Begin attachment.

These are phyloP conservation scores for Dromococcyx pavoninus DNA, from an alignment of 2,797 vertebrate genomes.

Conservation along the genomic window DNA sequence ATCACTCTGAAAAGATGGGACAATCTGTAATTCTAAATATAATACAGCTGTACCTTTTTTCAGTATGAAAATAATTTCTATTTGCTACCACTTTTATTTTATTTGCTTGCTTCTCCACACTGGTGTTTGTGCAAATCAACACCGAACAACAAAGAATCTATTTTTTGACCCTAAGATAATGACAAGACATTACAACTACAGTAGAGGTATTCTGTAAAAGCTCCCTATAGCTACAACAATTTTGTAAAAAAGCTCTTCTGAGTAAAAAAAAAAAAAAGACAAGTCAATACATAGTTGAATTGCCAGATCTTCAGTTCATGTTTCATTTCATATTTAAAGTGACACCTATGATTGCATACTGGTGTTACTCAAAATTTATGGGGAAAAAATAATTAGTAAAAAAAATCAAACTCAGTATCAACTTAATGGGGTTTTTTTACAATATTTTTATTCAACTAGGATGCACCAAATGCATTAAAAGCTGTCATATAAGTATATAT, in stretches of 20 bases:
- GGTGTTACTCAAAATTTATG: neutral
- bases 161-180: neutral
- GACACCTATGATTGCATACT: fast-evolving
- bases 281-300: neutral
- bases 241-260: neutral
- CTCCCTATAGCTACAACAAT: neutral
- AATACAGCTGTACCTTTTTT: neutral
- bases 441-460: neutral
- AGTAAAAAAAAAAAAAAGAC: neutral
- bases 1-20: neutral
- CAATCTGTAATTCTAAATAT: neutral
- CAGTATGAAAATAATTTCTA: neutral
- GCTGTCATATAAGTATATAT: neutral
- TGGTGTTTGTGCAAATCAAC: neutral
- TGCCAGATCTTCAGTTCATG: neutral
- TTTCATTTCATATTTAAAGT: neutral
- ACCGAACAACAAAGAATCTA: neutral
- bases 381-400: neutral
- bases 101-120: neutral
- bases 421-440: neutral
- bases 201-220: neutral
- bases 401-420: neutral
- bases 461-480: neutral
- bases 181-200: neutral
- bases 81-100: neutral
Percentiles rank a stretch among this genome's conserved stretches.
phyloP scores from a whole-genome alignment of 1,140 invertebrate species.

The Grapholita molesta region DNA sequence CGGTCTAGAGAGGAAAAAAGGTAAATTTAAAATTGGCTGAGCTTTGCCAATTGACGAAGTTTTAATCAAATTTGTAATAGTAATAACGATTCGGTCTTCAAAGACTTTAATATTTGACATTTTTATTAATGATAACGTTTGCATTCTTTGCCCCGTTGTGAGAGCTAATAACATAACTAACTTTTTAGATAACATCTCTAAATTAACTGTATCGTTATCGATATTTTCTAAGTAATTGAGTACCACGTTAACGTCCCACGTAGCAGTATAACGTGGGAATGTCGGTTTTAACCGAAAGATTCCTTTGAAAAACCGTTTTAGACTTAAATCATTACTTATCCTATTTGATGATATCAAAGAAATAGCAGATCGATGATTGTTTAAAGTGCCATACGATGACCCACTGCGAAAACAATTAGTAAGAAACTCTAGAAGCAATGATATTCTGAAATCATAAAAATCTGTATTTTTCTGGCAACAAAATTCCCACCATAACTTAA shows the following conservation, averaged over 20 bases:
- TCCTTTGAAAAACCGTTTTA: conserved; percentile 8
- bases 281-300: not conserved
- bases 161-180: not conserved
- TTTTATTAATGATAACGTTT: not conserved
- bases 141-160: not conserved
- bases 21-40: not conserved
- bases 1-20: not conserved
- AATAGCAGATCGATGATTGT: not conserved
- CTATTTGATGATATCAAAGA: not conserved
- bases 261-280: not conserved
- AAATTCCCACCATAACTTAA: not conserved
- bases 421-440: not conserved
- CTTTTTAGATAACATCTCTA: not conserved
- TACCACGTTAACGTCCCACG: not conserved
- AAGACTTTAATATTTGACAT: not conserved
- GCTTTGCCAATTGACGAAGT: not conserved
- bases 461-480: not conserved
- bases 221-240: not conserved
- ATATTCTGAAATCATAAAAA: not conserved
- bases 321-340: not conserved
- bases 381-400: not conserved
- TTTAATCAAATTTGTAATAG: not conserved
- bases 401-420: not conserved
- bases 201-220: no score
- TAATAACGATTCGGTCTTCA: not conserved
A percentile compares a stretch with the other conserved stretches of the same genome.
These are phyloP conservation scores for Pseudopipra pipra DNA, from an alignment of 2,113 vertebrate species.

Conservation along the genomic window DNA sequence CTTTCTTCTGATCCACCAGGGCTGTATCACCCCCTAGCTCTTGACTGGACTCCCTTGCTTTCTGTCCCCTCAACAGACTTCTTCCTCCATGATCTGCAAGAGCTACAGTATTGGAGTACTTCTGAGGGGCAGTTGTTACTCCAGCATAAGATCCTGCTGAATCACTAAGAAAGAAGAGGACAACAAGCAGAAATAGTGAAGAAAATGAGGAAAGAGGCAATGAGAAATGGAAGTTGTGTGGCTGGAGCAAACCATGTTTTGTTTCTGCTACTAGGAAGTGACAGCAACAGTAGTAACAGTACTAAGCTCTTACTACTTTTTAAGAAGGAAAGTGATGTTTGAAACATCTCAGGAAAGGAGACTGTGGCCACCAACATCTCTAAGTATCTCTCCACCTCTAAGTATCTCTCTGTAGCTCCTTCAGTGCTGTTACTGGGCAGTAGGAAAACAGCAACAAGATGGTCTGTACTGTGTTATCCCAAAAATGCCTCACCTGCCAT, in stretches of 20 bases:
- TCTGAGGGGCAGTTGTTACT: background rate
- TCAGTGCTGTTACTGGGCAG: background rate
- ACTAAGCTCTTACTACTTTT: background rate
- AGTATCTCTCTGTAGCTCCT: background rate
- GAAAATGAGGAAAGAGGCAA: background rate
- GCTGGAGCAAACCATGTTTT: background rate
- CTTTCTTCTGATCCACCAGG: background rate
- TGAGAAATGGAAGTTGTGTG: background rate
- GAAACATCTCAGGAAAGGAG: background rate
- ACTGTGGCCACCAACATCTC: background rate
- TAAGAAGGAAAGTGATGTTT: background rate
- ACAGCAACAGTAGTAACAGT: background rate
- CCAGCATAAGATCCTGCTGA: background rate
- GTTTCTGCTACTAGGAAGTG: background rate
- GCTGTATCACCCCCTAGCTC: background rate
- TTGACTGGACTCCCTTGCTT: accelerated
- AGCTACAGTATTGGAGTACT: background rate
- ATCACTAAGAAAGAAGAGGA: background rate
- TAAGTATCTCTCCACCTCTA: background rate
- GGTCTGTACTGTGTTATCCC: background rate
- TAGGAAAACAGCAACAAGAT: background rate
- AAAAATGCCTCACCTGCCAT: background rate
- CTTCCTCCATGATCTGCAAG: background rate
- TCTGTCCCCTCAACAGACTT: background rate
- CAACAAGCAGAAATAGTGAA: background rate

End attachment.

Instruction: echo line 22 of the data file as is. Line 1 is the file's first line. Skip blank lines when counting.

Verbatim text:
- bases 421-440: neutral